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The UK government announcement that it is beginning formal negotiations on a new trade deal with Israel is not surprising news, but it is nevertheless of deep concern. This deal reinforces the Government’s longstanding failure to place respect for international law and human rights at the forefront of international relations, including those conducted through trade.

Whilst the Government continues to pay lip service to these principles, and to its support for the UN guiding Principles on Business and Human Rights, its actual approach to trade with Israel gives the lie to the reality of these commitments. The Government is seeking to enhance trade with Israel at a moment when a consensus has emerged across international civil society that Israel is committing the crime of apartheid, as stated by Palestinian experts for decades, and confirmed by reports in the last 2 years from BT’selem, Human Rights Watch, Amnesty International and the UN Special Rapporteur on the Situation of Human Rights in the Palestinian Territory Occupied since 1967. PSC has launched a petition calling upon the UK Government to address these reports and change UK policy towards Israel in the basis of their findings.

We have also seen in the last months the Government trumpeting its imposition of sanctions on trade with Russia in response to its illegal invasion and occupation of the Ukraine, presenting it as a manifestation of its commitment to the rule of law and to respect for human rights. By committing to increase trade with Israel, rather than addressing and ending the UK’s complicity in supporting the system of apartheid, the UK government gives the message that violations of international law and human rights, when practised by some states, will not only be tolerated by the UK but financially rewarded.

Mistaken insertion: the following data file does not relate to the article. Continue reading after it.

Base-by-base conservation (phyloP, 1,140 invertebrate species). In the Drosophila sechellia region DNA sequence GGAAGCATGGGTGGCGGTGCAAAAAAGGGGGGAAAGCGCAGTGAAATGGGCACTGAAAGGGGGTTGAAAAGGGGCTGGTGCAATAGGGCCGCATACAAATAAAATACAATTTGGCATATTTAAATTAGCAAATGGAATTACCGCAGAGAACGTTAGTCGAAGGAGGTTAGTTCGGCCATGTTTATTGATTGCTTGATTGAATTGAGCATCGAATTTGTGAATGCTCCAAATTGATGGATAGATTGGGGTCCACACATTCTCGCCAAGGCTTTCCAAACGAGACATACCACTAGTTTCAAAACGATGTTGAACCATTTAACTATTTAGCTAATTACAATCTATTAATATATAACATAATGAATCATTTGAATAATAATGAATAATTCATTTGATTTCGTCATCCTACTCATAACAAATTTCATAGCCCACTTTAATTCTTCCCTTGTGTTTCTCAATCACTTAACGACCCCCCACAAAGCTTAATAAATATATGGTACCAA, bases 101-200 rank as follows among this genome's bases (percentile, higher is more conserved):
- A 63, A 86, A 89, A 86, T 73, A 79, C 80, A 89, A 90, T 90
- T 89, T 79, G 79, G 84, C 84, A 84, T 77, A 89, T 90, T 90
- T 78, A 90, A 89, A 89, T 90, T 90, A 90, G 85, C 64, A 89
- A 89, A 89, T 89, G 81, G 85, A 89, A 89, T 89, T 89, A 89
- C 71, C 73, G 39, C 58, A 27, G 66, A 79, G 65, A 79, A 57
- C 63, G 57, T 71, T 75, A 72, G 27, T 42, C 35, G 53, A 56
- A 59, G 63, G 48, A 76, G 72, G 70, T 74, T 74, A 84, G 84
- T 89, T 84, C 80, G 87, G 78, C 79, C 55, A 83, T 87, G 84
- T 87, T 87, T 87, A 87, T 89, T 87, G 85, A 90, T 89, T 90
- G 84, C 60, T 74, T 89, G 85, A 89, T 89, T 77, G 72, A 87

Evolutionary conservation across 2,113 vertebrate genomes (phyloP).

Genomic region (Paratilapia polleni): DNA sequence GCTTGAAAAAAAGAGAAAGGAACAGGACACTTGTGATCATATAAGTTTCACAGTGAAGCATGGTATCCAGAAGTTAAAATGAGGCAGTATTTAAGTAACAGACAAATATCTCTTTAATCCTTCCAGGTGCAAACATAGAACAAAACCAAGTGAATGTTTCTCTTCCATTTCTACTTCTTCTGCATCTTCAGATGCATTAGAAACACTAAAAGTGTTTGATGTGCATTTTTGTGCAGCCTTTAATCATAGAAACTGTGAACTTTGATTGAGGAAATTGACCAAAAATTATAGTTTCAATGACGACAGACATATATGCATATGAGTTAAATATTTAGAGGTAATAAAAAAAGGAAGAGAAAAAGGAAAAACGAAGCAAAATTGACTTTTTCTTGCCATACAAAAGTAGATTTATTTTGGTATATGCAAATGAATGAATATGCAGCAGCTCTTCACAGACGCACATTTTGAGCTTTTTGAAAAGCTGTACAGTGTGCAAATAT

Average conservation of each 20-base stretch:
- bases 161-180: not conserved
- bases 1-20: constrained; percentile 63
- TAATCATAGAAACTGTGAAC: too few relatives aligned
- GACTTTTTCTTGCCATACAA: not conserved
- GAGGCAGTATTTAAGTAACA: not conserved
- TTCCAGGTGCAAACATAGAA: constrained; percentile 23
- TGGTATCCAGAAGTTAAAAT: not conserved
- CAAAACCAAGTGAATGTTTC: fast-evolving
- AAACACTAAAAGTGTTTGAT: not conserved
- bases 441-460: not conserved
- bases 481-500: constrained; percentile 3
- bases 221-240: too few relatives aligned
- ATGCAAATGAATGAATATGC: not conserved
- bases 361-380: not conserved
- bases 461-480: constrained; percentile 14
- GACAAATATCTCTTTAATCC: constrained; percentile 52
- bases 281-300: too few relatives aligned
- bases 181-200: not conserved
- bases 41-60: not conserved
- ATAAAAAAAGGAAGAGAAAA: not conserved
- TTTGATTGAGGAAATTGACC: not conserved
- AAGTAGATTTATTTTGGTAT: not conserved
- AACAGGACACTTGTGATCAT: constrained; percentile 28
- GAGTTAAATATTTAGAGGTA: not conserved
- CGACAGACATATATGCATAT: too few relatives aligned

In May 2020, the government published its progress update for the “UK National Action Plan on implementing the UN Guiding Principles on Business and Human Rights”. It reaffirmed a commitment of the UK to three pillars:

1)     The duty of the state to protect human rights;

2)     The government expectation of business to respect human rights;

3)     Access to remedy for human rights abuses by businesses.

As outlined in PSC’s submission to the Government consultation on Trade with Israel, these applying principles meaningfully would mean at a minimum ending the import of goods from illegal Israeli settlements; taking punitive action against UK companies such as JCB which continue to trade with illegal settlements, and ending the 2-way arms trade with Israel.

Those genuinely committed to supporting human rights and the rule of international law will pressure the government to take action to hold Israel to account, rather than reward it for its crimes against humanity.